The reintroduction of capital punishment after the end of the Supreme Court moratorium has permitted researchers to employ state level heterogeneity in the use of capital punishment to study deterrent effects. However, no scholarly consensus exists as to their magnitude. A key reason this has occurred is that the use of alternative models across studies produces differing estimates of the deterrent effect. Because differences across models are not well motivated by theory, the deterrence literature is plagued by model uncertainty. We argue that the analysis of deterrent effects should explicitly recognize the presence of model uncertainty in drawing inferences. We describe methods for addressing model uncertainty and apply them to understand the disparate findings between two major studies in the deterrence literature, finding that evidence of deterrent effects appears, while not nonexistent, is weak.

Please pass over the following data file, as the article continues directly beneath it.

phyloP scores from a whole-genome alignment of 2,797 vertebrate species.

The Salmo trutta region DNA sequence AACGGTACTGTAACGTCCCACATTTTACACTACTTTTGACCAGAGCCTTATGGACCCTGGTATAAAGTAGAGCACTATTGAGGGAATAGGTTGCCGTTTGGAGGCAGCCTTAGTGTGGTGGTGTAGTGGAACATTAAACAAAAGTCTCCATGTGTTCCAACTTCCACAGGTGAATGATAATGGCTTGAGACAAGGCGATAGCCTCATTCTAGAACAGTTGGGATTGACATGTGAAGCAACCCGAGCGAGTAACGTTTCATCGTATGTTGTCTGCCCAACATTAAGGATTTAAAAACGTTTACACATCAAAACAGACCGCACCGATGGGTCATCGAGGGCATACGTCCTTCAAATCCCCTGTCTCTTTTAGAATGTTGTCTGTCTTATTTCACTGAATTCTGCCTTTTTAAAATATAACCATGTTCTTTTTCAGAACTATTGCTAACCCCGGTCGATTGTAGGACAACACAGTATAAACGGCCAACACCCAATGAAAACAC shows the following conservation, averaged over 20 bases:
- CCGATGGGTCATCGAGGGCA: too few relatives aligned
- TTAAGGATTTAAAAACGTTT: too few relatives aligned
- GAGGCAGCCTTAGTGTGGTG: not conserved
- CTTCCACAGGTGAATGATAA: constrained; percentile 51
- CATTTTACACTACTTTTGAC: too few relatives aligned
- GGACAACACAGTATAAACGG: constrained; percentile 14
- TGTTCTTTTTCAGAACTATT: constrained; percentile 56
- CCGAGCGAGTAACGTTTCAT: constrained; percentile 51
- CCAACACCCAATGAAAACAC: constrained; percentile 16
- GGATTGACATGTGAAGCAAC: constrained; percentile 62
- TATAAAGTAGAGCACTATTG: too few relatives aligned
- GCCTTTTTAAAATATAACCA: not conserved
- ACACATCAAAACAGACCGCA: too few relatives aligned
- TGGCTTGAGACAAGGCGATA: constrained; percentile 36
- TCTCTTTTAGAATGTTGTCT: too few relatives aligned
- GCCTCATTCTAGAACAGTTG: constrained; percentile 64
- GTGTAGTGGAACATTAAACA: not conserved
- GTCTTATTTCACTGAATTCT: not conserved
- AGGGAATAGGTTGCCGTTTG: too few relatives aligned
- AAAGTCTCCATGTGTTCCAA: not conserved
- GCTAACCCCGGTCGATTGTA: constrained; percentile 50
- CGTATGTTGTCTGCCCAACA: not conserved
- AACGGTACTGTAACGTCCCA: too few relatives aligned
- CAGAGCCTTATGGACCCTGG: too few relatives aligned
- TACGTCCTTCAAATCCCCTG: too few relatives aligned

Also listed as Wisconsin SSRI WPS 2007-3; Columbia Public Law Research Paper 07-138; Forthcoming in American Law and Economic Review
This paper was revised in July 2007.